Raised bed soil and horse manure

qhoundApril 13, 2010

I've just built two 4'x12', 12" deep, raised beds for vegetable gardening. I now need to fill these beds. I've considered using Mel's mix for these beds, but it's too costly. A local garden center has a mix of 60% loam and 40% organic compost for approx $27/yd. I called and asked if this is good for vegetable gardens, and the guy told me yes, but it isn't high in nutrients. I'm guessing this is from the breakdown of the organic materials?

A friend of mine owns horses, and has a manure pile and says I am welcome to take whatever I want. He has several piles, a fresh one, and an old pile from last year, I believe. This pile also contains hay, wood shavings, and paper shavings too. He also has a composted pile...but just used most of it for his gardens. Looks like I can have plenty of the older stuff if I want it.

Any advice on a good mixture for these beds would be greatly appreciated!

Thanks!

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docgipe

Make the first three inches old horse manure. Make the next eight inches $27.00 a yard medium. Top this off with old horse manure. Till the top eight inches leaving the first four for your roots to find. Continue adding two or three inches of horse manure each fall. After three or four years of this soil building you can consider a permanent mulch by any name. I would add a gallon of low number organic fertilizer like 4-2-4 and some trace elements. both spring and fall for the first three years. Your garden will tell you if you need more fertilizer. Easy does it is always best.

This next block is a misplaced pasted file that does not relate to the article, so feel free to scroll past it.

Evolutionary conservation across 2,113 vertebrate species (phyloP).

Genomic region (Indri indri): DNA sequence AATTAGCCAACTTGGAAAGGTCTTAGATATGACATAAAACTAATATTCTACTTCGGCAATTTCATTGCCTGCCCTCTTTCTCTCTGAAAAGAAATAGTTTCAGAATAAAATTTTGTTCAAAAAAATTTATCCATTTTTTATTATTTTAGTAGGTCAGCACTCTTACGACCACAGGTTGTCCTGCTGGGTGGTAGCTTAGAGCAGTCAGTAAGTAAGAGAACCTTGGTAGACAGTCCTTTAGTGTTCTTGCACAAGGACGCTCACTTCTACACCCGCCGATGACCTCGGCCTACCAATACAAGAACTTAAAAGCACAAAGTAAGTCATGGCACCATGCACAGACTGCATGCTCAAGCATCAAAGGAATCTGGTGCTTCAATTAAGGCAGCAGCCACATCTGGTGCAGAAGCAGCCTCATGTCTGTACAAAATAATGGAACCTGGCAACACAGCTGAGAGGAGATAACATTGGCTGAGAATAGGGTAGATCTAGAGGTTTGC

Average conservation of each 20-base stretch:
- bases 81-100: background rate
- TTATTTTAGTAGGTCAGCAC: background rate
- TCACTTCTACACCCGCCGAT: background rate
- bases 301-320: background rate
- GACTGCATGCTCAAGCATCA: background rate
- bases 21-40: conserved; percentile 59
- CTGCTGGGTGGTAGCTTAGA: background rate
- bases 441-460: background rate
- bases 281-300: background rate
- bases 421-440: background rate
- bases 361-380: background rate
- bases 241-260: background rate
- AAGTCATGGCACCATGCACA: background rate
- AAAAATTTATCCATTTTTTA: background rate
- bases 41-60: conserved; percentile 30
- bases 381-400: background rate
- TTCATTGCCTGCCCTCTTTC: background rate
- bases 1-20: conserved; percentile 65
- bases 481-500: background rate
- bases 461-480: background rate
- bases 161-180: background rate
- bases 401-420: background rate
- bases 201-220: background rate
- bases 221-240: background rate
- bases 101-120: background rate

Bookmark   April 13, 2010 at 11:38AM
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dchall_san_antonio(8 San Antonio)

Wait a minute. Compost nutrients are measured exactly the same way as chemical nutrients, by the pound. Compost may not be high in nutrients per pound, but it is safe to use in infinite amounts. Normally it is used in heavy enough amounts to really amount to something. For example in the lawn the rate is 1 cubic yard per 1,000 square feet. That is only 1/4 inch deep. Still at 700 pounds per cubic yard and 1-1-1 guaranteed analysis, the quantity of NPK is 7 pounds per 1,000 square feet.

If you are filling a raised bed with a compost mix, you are getting a lot more than 1/4 inch and a lot more nutrients than you might think.

After you get all the compost you want, please send me your friend's aged horse manure ;-)

    Bookmark   April 13, 2010 at 11:41AM
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qhound

Thanks for the help. These are our first raised beds, so this is all kind of new to me. My past gardens have been much smaller, and used whatever soil was in the ground.

As far as the nutrients in the soil/compost mix....I'm just repeating what the guy at the local nursery told me.

I have no tiller, so I'll have to mix it all by hand for now. I think my neighbor might have a tiller small enough to use in the beds.

We have a compost pile too, but it's not ready for the garden yet. Hopefully soon though.

    Bookmark   April 13, 2010 at 12:47PM
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borderbarb

First things first .... get as much of that horse manure as you can! Create your own compost pile for next year.

Then, when filling your raised beds.... you didn't mention what kind of native soil you have. Clay, sand, rocky? I'm thinking you may want to start the amending deeper than the 12" of the raised bed sides. And the horse manure certainly can play a role in that.

Below is link to one of my favorite sites ... has CHARTS showing dept of tomatoes, and dozens of other garden vegetables. You will note that tomato roots go down 4'.

Here is a link that might be useful: Vegetable root depth/width